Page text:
The idea this week: technical expertise is needed in AI governance and policy.

How do you prevent a new and rapidly evolving technology from spiralling out of control? How can governments, policymakers, and civil society ensure that we’re making the best decisions about how to integrate artificial intelligence into our society?

To answer these kinds of questions, we need people with technical expertise — in machine learning, information security, computing hardware, or other relevant technical domains — to work in AI governance and policy making.

Of course, there are roles for people with many different backgrounds to play in AI governance and policy. Experience in law, international coordination, communications, operations management, and more are all potentially valuable in this space.

But we think people with technical backgrounds may underrate their ability to contribute to AI policy. We’ve long regarded AI technical safety research as an extremely high-impact career option, and we still do. But this sometimes gives readers the impression that if they’ve got a technical background or aptitude, it’s the main path for them to consider if they want to help prevent an AI-related catastrophe.

But this isn’t necessarily true.

Technical knowledge is crucial in AI governance for understanding the current landscape and likely trajectories of the technology, as well as for designing and implementing policies that can reduce the biggest risks. Lennart Heim, an AI governance researcher, provides more details about why these skills are useful in a recent blog post.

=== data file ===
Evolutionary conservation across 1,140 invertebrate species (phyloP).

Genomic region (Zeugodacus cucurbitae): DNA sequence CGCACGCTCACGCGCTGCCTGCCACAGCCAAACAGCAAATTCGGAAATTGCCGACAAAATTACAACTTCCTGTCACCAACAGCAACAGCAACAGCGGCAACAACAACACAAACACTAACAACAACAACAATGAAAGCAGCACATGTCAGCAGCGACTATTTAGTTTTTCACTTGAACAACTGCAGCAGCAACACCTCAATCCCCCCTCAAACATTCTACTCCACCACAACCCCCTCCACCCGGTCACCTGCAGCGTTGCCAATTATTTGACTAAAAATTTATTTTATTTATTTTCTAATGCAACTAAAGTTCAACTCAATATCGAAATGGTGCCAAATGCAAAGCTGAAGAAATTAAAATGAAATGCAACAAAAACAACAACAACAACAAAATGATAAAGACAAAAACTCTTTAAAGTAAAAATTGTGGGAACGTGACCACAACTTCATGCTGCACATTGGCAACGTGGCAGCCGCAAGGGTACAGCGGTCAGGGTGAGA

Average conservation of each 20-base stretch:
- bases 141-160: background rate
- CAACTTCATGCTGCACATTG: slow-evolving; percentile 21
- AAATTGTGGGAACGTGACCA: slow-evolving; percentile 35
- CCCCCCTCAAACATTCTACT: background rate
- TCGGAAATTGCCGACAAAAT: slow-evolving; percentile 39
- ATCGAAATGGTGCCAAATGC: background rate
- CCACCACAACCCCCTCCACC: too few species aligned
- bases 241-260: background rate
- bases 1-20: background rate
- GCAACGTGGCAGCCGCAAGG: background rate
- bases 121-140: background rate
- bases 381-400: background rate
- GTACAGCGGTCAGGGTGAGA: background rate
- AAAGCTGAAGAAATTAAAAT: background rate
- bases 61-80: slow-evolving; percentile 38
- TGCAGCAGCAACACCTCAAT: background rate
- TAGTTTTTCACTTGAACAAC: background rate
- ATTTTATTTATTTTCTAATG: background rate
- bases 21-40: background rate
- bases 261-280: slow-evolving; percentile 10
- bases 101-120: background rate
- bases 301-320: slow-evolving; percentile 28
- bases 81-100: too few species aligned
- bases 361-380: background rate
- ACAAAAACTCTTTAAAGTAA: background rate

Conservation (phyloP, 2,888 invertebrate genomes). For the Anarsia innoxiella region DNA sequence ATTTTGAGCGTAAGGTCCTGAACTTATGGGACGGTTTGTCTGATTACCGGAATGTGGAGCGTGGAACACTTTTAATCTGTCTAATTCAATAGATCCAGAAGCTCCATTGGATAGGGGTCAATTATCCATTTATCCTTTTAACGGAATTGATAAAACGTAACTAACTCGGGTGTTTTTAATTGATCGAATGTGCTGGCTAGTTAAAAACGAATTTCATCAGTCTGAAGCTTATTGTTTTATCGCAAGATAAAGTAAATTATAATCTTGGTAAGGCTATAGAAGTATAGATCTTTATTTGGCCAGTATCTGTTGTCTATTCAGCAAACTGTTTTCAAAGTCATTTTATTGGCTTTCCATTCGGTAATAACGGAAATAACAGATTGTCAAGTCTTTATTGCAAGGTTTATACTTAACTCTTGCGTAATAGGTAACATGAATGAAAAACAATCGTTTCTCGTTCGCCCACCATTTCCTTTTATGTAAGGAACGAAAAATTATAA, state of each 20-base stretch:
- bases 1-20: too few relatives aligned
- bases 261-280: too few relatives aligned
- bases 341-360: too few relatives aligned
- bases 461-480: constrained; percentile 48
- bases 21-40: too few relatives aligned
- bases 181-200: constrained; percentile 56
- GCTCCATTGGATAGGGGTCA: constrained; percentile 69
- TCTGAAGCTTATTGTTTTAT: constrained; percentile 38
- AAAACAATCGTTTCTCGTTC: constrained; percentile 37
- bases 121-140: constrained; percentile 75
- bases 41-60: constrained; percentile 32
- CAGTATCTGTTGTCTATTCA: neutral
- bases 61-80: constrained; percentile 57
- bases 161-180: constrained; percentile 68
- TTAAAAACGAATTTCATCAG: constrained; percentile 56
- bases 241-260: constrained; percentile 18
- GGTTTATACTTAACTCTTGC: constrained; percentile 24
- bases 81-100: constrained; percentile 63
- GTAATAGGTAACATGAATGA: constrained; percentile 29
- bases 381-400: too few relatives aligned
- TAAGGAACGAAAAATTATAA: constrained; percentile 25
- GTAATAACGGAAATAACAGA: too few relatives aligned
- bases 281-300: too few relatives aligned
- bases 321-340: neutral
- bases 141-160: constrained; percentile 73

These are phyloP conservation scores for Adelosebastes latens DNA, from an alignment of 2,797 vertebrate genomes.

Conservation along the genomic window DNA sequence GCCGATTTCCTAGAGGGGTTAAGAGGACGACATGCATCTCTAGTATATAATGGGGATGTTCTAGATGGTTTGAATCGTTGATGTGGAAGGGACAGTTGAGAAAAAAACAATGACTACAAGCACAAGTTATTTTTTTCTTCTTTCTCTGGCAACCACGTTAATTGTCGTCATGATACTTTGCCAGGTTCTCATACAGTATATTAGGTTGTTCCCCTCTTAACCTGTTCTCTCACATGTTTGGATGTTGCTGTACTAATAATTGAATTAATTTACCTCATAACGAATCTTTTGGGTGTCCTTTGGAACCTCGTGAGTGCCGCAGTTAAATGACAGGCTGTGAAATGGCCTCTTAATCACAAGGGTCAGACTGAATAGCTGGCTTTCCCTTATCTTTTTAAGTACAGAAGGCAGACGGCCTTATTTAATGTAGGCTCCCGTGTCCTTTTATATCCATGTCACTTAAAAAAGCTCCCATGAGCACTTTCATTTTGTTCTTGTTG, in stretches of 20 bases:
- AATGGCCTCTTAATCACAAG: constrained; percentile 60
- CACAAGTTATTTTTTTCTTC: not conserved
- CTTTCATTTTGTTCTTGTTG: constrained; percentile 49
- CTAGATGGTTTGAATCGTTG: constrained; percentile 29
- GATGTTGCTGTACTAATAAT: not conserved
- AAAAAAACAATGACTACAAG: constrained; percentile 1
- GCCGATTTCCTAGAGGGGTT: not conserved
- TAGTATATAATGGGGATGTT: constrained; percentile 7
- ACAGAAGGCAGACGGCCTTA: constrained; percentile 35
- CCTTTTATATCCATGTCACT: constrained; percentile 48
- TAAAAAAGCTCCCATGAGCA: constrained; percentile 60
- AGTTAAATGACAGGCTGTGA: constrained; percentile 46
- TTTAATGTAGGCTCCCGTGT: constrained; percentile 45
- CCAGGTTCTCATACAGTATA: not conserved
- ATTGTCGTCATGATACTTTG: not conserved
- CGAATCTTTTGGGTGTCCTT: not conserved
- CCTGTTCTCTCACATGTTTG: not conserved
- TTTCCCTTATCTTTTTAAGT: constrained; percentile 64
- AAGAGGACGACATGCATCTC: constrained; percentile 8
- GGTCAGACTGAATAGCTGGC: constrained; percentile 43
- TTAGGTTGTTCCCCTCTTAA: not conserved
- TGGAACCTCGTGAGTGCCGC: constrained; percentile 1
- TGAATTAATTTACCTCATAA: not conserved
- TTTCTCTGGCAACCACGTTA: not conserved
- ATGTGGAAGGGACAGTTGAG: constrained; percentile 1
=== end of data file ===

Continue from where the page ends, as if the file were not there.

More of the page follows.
We’ve spoken to experts who work in Washington, D.C. who say that technical credentials that some may regard as fairly modest — such as computer science bachelor’s degrees or a master’s in machine learning — can be highly sought after in policy roles.

People with greater experience with AI or related fields could be especially impactful in governance work, particularly if they have backgrounds in the following areas:

Other specific technical backgrounds can also be highly valuable. People with knowledge of virology, for example, could work on reducing the risk from AI-related biological threats.

If you have a technical background and want to work on reducing catastrophic risks from artificial intelligence, we’d encourage you to apply for 1-1 advising with our team to learn about how you might use your skills and what opportunities might be available for you.

We also recommend checking out Emerging Tech Policy Careers, which has extensive resources to learn about opportunities in US policy.

And we’ve been excited to see many promising opportunities coming out of the UK government’s new AI Safety Institute. The US Department of Commerce is also setting up its own AI Safety Institute, and we feature many AI-related roles in the US federal government on our job board. What’s more, the European Union is poised to pass a new AI Act, which will likely require new personnel to implement its provisions — offering even more opportunities.

But important work in AI governance can be done without working directly for a particular government. For example:

These kinds of roles might help people with technical experience pick up some of the policy skills and knowledge they might lack.

For more information on these and related paths, read our career review of AI governance.

This blog post was first released to our newsletter subscribers.

Join over 400,000 newsletter subscribers who get content like this in their inboxes weekly — and we’ll also mail you a free book!

Learn more: